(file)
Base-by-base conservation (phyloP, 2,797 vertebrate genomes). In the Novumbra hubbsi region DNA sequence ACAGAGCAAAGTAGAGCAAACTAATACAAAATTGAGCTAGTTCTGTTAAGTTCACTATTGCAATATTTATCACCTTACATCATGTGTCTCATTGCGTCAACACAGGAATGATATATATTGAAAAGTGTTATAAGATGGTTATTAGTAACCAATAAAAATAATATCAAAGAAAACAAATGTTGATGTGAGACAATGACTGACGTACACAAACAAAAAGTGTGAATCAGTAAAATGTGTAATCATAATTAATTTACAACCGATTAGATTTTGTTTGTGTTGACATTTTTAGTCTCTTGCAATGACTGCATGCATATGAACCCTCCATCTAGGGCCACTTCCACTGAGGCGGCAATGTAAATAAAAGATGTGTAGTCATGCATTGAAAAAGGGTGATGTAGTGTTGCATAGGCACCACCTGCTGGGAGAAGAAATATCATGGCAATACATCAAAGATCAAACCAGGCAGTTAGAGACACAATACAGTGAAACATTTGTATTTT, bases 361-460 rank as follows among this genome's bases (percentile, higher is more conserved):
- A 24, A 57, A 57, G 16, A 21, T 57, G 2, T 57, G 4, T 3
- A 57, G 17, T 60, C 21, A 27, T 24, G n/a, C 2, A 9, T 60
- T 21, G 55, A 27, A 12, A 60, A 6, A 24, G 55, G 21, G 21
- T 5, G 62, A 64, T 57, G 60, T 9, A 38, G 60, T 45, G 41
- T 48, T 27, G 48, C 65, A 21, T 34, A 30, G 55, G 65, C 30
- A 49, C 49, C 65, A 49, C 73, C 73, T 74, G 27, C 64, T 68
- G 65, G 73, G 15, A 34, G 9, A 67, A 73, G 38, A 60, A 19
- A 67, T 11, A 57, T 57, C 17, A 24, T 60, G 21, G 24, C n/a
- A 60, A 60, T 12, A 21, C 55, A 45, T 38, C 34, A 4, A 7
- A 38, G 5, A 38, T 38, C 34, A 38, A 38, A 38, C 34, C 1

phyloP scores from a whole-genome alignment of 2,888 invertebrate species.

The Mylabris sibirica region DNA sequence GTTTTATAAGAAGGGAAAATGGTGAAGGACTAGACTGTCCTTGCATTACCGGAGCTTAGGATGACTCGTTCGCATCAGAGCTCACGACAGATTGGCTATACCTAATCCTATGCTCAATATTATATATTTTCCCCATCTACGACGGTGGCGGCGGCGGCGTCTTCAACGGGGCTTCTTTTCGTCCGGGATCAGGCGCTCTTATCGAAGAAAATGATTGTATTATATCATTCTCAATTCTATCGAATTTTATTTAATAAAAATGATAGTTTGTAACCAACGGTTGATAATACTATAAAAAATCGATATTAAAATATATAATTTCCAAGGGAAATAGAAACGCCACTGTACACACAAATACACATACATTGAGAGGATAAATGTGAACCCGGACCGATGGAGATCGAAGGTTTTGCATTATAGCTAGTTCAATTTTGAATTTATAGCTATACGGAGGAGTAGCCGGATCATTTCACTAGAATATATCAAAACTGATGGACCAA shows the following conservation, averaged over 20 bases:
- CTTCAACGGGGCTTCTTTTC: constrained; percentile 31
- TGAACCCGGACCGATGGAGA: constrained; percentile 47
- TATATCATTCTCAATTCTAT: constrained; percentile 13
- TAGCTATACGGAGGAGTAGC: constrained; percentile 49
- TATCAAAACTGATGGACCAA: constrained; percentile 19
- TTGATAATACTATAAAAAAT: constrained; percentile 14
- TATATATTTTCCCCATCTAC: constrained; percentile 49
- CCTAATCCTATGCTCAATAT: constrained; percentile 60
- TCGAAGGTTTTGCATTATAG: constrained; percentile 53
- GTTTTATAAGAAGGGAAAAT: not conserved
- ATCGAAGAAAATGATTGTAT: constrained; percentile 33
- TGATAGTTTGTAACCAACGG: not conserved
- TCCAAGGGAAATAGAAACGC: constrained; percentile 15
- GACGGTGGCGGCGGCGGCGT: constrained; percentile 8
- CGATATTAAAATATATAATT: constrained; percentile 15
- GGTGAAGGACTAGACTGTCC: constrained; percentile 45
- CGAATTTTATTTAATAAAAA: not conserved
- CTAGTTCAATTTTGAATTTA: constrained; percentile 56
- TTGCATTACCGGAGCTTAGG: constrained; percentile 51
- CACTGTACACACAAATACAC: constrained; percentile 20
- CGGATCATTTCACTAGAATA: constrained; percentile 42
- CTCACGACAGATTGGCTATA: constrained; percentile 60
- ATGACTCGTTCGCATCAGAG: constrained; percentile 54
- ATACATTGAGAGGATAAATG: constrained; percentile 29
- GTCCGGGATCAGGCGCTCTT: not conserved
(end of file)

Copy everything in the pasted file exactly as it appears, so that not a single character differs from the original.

Base-by-base conservation (phyloP, 2,797 vertebrate genomes). In the Novumbra hubbsi region DNA sequence ACAGAGCAAAGTAGAGCAAACTAATACAAAATTGAGCTAGTTCTGTTAAGTTCACTATTGCAATATTTATCACCTTACATCATGTGTCTCATTGCGTCAACACAGGAATGATATATATTGAAAAGTGTTATAAGATGGTTATTAGTAACCAATAAAAATAATATCAAAGAAAACAAATGTTGATGTGAGACAATGACTGACGTACACAAACAAAAAGTGTGAATCAGTAAAATGTGTAATCATAATTAATTTACAACCGATTAGATTTTGTTTGTGTTGACATTTTTAGTCTCTTGCAATGACTGCATGCATATGAACCCTCCATCTAGGGCCACTTCCACTGAGGCGGCAATGTAAATAAAAGATGTGTAGTCATGCATTGAAAAAGGGTGATGTAGTGTTGCATAGGCACCACCTGCTGGGAGAAGAAATATCATGGCAATACATCAAAGATCAAACCAGGCAGTTAGAGACACAATACAGTGAAACATTTGTATTTT, bases 361-460 rank as follows among this genome's bases (percentile, higher is more conserved):
- A 24, A 57, A 57, G 16, A 21, T 57, G 2, T 57, G 4, T 3
- A 57, G 17, T 60, C 21, A 27, T 24, G n/a, C 2, A 9, T 60
- T 21, G 55, A 27, A 12, A 60, A 6, A 24, G 55, G 21, G 21
- T 5, G 62, A 64, T 57, G 60, T 9, A 38, G 60, T 45, G 41
- T 48, T 27, G 48, C 65, A 21, T 34, A 30, G 55, G 65, C 30
- A 49, C 49, C 65, A 49, C 73, C 73, T 74, G 27, C 64, T 68
- G 65, G 73, G 15, A 34, G 9, A 67, A 73, G 38, A 60, A 19
- A 67, T 11, A 57, T 57, C 17, A 24, T 60, G 21, G 24, C n/a
- A 60, A 60, T 12, A 21, C 55, A 45, T 38, C 34, A 4, A 7
- A 38, G 5, A 38, T 38, C 34, A 38, A 38, A 38, C 34, C 1

phyloP scores from a whole-genome alignment of 2,888 invertebrate species.

The Mylabris sibirica region DNA sequence GTTTTATAAGAAGGGAAAATGGTGAAGGACTAGACTGTCCTTGCATTACCGGAGCTTAGGATGACTCGTTCGCATCAGAGCTCACGACAGATTGGCTATACCTAATCCTATGCTCAATATTATATATTTTCCCCATCTACGACGGTGGCGGCGGCGGCGTCTTCAACGGGGCTTCTTTTCGTCCGGGATCAGGCGCTCTTATCGAAGAAAATGATTGTATTATATCATTCTCAATTCTATCGAATTTTATTTAATAAAAATGATAGTTTGTAACCAACGGTTGATAATACTATAAAAAATCGATATTAAAATATATAATTTCCAAGGGAAATAGAAACGCCACTGTACACACAAATACACATACATTGAGAGGATAAATGTGAACCCGGACCGATGGAGATCGAAGGTTTTGCATTATAGCTAGTTCAATTTTGAATTTATAGCTATACGGAGGAGTAGCCGGATCATTTCACTAGAATATATCAAAACTGATGGACCAA shows the following conservation, averaged over 20 bases:
- CTTCAACGGGGCTTCTTTTC: constrained; percentile 31
- TGAACCCGGACCGATGGAGA: constrained; percentile 47
- TATATCATTCTCAATTCTAT: constrained; percentile 13
- TAGCTATACGGAGGAGTAGC: constrained; percentile 49
- TATCAAAACTGATGGACCAA: constrained; percentile 19
- TTGATAATACTATAAAAAAT: constrained; percentile 14
- TATATATTTTCCCCATCTAC: constrained; percentile 49
- CCTAATCCTATGCTCAATAT: constrained; percentile 60
- TCGAAGGTTTTGCATTATAG: constrained; percentile 53
- GTTTTATAAGAAGGGAAAAT: not conserved
- ATCGAAGAAAATGATTGTAT: constrained; percentile 33
- TGATAGTTTGTAACCAACGG: not conserved
- TCCAAGGGAAATAGAAACGC: constrained; percentile 15
- GACGGTGGCGGCGGCGGCGT: constrained; percentile 8
- CGATATTAAAATATATAATT: constrained; percentile 15
- GGTGAAGGACTAGACTGTCC: constrained; percentile 45
- CGAATTTTATTTAATAAAAA: not conserved
- CTAGTTCAATTTTGAATTTA: constrained; percentile 56
- TTGCATTACCGGAGCTTAGG: constrained; percentile 51
- CACTGTACACACAAATACAC: constrained; percentile 20
- CGGATCATTTCACTAGAATA: constrained; percentile 42
- CTCACGACAGATTGGCTATA: constrained; percentile 60
- ATGACTCGTTCGCATCAGAG: constrained; percentile 54
- ATACATTGAGAGGATAAATG: constrained; percentile 29
- GTCCGGGATCAGGCGCTCTT: not conserved